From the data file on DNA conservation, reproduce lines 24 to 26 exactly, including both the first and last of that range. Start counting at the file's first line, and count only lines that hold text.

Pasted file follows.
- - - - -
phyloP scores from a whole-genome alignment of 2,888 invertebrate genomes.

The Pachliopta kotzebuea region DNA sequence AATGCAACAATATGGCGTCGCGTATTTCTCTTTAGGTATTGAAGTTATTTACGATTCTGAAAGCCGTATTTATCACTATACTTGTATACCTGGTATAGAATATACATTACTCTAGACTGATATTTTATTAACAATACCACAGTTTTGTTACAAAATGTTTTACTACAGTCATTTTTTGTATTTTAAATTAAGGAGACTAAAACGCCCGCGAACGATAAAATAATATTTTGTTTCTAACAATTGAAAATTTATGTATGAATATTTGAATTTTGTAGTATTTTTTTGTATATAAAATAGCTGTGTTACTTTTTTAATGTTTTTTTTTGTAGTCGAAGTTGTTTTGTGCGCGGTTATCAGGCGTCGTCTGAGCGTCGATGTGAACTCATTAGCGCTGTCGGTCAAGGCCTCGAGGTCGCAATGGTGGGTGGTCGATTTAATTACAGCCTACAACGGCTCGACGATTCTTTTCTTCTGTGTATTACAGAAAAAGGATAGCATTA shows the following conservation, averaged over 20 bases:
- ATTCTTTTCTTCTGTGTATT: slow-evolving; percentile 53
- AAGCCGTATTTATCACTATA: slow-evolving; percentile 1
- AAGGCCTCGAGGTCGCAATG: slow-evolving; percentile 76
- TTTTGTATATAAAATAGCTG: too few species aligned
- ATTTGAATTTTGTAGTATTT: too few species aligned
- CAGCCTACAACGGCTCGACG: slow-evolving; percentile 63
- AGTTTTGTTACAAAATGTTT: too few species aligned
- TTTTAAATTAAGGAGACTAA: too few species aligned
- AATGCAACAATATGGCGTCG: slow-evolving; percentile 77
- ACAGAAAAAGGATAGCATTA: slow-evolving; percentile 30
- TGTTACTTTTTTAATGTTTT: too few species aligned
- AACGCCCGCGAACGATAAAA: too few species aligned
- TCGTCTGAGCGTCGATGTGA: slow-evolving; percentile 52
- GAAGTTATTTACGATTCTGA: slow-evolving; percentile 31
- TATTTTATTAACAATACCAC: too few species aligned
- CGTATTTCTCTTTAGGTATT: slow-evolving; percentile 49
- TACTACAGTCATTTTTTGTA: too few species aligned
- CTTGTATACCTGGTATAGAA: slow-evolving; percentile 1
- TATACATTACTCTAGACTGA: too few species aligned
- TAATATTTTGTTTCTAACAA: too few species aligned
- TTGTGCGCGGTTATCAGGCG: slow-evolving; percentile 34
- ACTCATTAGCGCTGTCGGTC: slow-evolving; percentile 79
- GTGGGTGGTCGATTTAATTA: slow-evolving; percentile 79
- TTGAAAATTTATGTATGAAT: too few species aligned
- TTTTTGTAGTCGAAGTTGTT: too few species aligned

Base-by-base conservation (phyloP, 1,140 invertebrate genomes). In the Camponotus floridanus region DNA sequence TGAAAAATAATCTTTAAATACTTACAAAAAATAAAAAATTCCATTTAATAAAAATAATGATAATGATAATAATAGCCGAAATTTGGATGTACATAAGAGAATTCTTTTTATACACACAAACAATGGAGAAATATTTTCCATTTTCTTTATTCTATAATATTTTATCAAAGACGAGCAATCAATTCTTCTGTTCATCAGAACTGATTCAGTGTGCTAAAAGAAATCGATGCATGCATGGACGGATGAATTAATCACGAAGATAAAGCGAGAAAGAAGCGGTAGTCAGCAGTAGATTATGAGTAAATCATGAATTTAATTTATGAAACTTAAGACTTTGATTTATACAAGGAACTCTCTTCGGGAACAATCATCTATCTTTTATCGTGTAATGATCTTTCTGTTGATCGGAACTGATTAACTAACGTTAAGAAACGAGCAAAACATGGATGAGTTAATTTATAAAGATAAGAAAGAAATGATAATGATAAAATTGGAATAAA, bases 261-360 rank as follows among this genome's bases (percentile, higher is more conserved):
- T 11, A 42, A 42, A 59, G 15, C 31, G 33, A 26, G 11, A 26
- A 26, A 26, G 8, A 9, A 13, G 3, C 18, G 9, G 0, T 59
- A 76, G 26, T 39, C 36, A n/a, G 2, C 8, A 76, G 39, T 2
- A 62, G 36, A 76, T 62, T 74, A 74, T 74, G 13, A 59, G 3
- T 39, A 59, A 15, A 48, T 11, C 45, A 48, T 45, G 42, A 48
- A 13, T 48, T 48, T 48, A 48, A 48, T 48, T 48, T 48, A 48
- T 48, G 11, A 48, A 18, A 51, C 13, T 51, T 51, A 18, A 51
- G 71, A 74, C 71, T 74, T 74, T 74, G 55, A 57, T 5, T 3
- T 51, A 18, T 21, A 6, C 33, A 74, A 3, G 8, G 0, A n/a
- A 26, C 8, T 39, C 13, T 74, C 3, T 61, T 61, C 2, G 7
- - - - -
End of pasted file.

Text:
- ACTCATTAGCGCTGTCGGTC: slow-evolving; percentile 79
- GTGGGTGGTCGATTTAATTA: slow-evolving; percentile 79
- TTGAAAATTTATGTATGAAT: too few species aligned